ORIGINAL RESEARCH article
Sec. Developmental Epigenetics
Volume 10 - 2022 | https://doi.org/10.3389/fcell.2022.879795
Temporal Dynamic Analysis of Alternative Splicing During Embryonic Development in Zebrafish
- 1The Inner Mongolia Key Laboratory of Functional Genome Bioinformatics, School of Life Science and Technology, Inner Mongolia University of Science and Technology, Baotou, China
- 2State Key Laboratory of Reproductive Regulation and Breeding of Grassland Livestock, College of Life Sciences, Inner Mongolia University, Hohhot, China
- 3Digital College, Inner Mongolia Intelligent Union Big Data Academy, Inner Mongolia Wesure Date Technology Co., Ltd., Hohhot, China
- 4Hohhot Science and Technology Bureau, Hohhot, China
Alternative splicing is pervasive in mammalian genomes and involved in embryo development, whereas research on crosstalk of alternative splicing and embryo development was largely restricted to mouse and human and the alternative splicing regulation during embryogenesis in zebrafish remained unclear. We constructed the alternative splicing atlas at 18 time-course stages covering maternal-to-zygotic transition, gastrulation, somitogenesis, pharyngula stages, and post-fertilization in zebrafish. The differential alternative splicing events between different developmental stages were detected. The results indicated that abundance alternative splicing and differential alternative splicing events are dynamically changed and remarkably abundant during the maternal-to-zygotic transition process. Based on gene expression profiles, we found splicing factors are expressed with specificity of developmental stage and largely expressed during the maternal-to-zygotic transition process. The better performance of cluster analysis was achieved based on the inclusion level of alternative splicing. The biological function analysis uncovered the important roles of alternative splicing during embryogenesis. The identification of isoform switches of alternative splicing provided a new insight into mining the regulated mechanism of transcript isoforms, which always is hidden by gene expression. In conclusion, we inferred that alternative splicing activation is synchronized with zygotic genome activation and discovered that alternative splicing is coupled with transcription during embryo development in zebrafish. We also unveiled that the temporal expression dynamics of splicing factors during embryo development, especially co-orthologous splicing factors. Furthermore, we proposed that the inclusion level of alternative splicing events can be employed for cluster analysis as a novel parameter. This work will provide a deeper insight into the regulation of alternative splicing during embryogenesis in zebrafish.
Zebrafish (Danio rerio) is a prominent vertebrate model organism and has been extensively used to study embryonic development because of its high fecundity, external embryogenesis, rapid embryonic development, and nearly transparent embryo (Nudelman et al., 2018). In the past decades, many studies focused on embryogenesis of zebrafish have been published. Mathavan et al. (2005) characterized the first gene expression profile using microarrays from an unfertilized egg to 2 days post-fertilization. White et al. (2017) profiled mRNA expression of zebrafish development using RNA-seq across 18 time points from one cell to 5 days post-fertilization. The non-coding RNAs were identified systematically during zebrafish embryogenesis (Pauli et al., 2012; Wei et al., 2012; Yao et al., 2014). The dynamic analyses of transcription and epigenetics during zygotic genome activation (ZGA) were conducted via multi-omics technologies (Vastenhouw et al., 2010; Aanes et al., 2013; Harvey et al., 2013; Potok et al., 2013; Heyn et al., 2014; Zhang et al., 2014; Lee et al., 2013; Zhao et al., 2017). The gene expression mapping and developmental trajectories during zebrafish embryogenesis were reconstructed by scRNA-seq (Farrell et al., 2018; Wagner et al., 2018). Although previous studies on the early embryonic development of zebrafish have provided important biological insights, the regulatory mechanisms of embryogenesis in zebrafish have not been completely revealed, especially the effect of alternative splicing (AS) in this process.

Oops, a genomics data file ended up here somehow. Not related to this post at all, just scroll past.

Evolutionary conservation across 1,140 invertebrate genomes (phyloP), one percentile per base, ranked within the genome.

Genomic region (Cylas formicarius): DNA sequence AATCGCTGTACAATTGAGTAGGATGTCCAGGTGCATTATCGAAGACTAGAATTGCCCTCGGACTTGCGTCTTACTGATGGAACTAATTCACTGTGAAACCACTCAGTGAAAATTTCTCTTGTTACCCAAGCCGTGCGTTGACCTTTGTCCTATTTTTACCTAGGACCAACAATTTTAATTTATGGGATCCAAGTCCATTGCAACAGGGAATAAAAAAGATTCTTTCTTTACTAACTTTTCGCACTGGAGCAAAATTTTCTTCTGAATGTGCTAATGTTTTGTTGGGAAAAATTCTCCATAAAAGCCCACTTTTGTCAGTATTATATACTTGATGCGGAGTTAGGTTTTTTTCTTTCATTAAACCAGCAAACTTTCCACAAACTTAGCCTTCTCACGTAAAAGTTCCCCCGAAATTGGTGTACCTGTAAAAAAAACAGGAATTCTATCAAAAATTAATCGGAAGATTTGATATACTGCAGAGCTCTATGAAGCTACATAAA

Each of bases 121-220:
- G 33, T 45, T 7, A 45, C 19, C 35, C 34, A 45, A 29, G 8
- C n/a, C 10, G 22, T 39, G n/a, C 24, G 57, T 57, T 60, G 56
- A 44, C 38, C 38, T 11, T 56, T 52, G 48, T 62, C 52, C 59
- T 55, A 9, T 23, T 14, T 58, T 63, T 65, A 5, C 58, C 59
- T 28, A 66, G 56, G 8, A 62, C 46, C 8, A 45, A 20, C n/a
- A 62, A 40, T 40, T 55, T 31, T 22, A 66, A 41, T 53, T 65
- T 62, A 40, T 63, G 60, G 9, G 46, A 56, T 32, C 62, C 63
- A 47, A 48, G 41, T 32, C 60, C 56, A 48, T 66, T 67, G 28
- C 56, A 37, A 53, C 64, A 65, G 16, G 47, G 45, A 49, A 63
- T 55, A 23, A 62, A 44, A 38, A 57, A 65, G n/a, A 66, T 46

Alternative splicing is a ubiquitous and conserved regulatory mechanism of gene expression in which introns are excised and exons are ligated in different combinations to create various alternative mRNA isoforms (Park et al., 2018). It can be categorized into seven simple patterns: 1) alternative 5′ splice site (A5SS); 2) alternative 3′ splice site (A3SS); 3) skipping exon (SE); 4) retained intron (RI); 5) mutually exclusive exons (MXE); 6) alternative first exon (AFE); and 7) alternative last exon (ALE) (Park et al., 2018). Alternative splicing is a major driver of the diversity of transcriptome and proteome in higher eukaryotic organisms and plays a vital role in cell differentiation, proliferation, apoptosis, organ development, and the genesis of human disease. (Xiong et al., 2015; Scotti and Swanson, 2016; Xing et al., 2020). Alternative splicing is also essential for mammalian early embryogenesis to generate a viable organism from a fertilized cell. Xing et al. (2020) constructed alternative splicing atlas and analyzed their functions during preimplantation in mouse. Wang et al. (2022) illustrated the function of alternative splicing during hematopoietic stem cell formation. Shen et al. (2021) reported that spliceosomal repression in mouse ESCs drives a pluripotent-to-totipotent state transition. The role of alternative splicing in sex determination of vertebrates has been intensively investigated (Gómez-Redondo et al., 2021). The alternative polyadenylation during zebrafish development was extensively identified (Li et al., 2012; Ulitsky et al., 2012). Nevertheless, much less is known about the detailed temporal and spatial patterns and regulatory role of alternative splicing during embryogenesis of zebrafish.